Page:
A six-year limitation period will now apply to all private actions in England, Wales and Northern Ireland, running from the date of the breach (or, in the case of concealed breaches, the date when the victim could reasonably have become aware of the breach). In Scotland, the limitation period will be five years, in line with the Scottish Court of Session. Previously, the two-year limitation period for follow-on claims before the CAT began once the relevant infringement decision became final, which led to much satellite litigation in the CAT regarding the running of the limitation period. Uncertainty around the running of the limitation period in the CAT and as to the nature of claims as standalone or follow-on, as well as a desire to establish jurisdiction without waiting for appeals against the underlying infringement decision to be resolved, encouraged many claimants to bring damages claims in the High Court rather than the CAT.

There is also provision for special rules on limitation periods for collective proceedings. The limitation period for bringing any claim is suspended from the date on which collective proceedings are commenced, allowing sufficient time for claimants to bring collective actions.

Fast-track Procedure

The Act introduces a fast-track procedure designed to facilitate access to justice for small and medium-sized businesses. The CAT is also responsible for determining whether proceedings should be subject to the fast-track procedure. Among other things, it will consider the complexity and novelty of the issues involved, whether the time estimate for the main substantive hearing is three days or less, the number of witnesses involved and the likely extent of any necessary disclosure.

Cases under the fast-track procedure will proceed to substantive hearing within six months and the amount of recoverable costs will be capped at a level to be determined by the CAT. A case may be removed from the fast track using the same eligibility criteria.

Offers to Settle

The new rules introduce provisions similar to those in the Civil Procedure Rules, setting out procedures for making a formal offer to settle with defined costs consequences, called a Rule 45 offer. The rules provide for adverse cost consequences in the event that a claimant refuses to accept a Rule 45 offer and ultimately fails to beat it.

Importantly, a Rule 45 offer cannot be made in collective proceedings. Parties in collective proceedings are limited to making Calderbank offers, ie, offers made ‘without prejudice save as to costs’ that do not attract the same strict cost consequences of a Rule 45 offer, but which may be taken into account by the CAT at the end of a case when considering what order to make as to costs.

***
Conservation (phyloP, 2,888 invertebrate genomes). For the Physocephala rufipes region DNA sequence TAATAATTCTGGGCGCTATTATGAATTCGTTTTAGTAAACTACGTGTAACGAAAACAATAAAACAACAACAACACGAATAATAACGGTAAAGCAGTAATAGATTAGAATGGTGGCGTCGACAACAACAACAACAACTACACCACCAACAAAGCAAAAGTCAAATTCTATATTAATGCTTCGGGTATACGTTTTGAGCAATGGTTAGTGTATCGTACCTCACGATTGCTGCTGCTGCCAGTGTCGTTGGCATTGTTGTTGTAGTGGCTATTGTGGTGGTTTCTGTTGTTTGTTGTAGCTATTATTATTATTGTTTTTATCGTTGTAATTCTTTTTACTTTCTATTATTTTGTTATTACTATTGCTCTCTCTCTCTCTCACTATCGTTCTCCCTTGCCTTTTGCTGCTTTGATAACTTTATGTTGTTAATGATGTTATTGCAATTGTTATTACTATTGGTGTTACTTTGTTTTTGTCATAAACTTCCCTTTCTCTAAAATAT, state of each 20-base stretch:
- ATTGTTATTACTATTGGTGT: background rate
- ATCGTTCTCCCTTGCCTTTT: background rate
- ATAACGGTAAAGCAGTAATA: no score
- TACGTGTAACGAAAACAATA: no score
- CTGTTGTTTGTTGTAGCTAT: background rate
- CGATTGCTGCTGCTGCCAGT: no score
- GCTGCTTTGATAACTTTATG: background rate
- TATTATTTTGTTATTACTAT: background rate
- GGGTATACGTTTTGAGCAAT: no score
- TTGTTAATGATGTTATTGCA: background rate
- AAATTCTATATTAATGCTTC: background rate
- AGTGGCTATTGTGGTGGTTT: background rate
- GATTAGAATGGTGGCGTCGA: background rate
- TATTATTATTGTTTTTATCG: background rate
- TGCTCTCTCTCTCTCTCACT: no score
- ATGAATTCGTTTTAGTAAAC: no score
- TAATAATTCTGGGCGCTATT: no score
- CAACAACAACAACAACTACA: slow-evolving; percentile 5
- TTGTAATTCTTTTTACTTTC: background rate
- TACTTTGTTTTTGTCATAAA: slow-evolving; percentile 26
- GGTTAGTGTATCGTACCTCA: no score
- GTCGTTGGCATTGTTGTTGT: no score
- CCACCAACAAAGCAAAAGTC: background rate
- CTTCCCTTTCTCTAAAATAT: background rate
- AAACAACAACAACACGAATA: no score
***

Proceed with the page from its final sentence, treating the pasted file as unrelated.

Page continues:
Voluntary Redress Schemes

The Act also gives the Competition & Markets Authority (CMA) and other UK competition authorities the power to certify voluntary redress schemes proposed by companies that are found to have infringed competition law. Where a voluntary redress scheme is certified for an infringement under investigation, the CMA or other UK competition authority may grant the company under investigation a discount on any fine of up to 20%.

Likely Impact of the Changes

These reforms have the potential to radically alter the landscape for private competition enforcement, not only in the UK but across Europe. Within the UK, the CAT should enjoy a renaissance of its role as a forum for private enforcement, through its new powers to hear standalone actions, the ability of claimants to bring collective proceedings and the ability of the High Court to transfer appropriate proceedings to the CAT.

The most profound change is the introduction of opt-out class actions. When introducing the draft damages directive, the European Commission shied away from harmonising the rules on collective proceedings and issued only a recommendation that member states introduce a mechanism for collective redress. The UK’s decision to introduce a fully-fledged, US-style opt-out class action regime (albeit with safeguards) marks a watershed moment for private enforcement in Europe. There should be a strong desire among victims of antitrust infringements, as well as specialist law firms, to establish the UK regime as a model for securing redress for smaller and dispersed victims, and to encourage other member states to adopt similar mechanisms.

Many questions remain, however, over the viability of the collective action regime, given the UK government’s attempts to avoid the perceived excesses of the US ‘class action culture’; in particular, the effects of the prohibition on damages-based agreements in opt-out cases and the risk of an adverse costs order against the representative. These aspects could present major challenges for claimants. Moreover, it is uncertain how willing the CAT will be to certify opt-out proceedings and how strict it will be in assessing the suitability of representatives. While we expect to see attempts to capitalise on the new regime, whether the UK can become an established venue for class actions is still anything but clear.

Sunil Gadhia is a partner and Paul Gilbert counsel in the London office of Cleary Gottlieb Steen & Hamilton.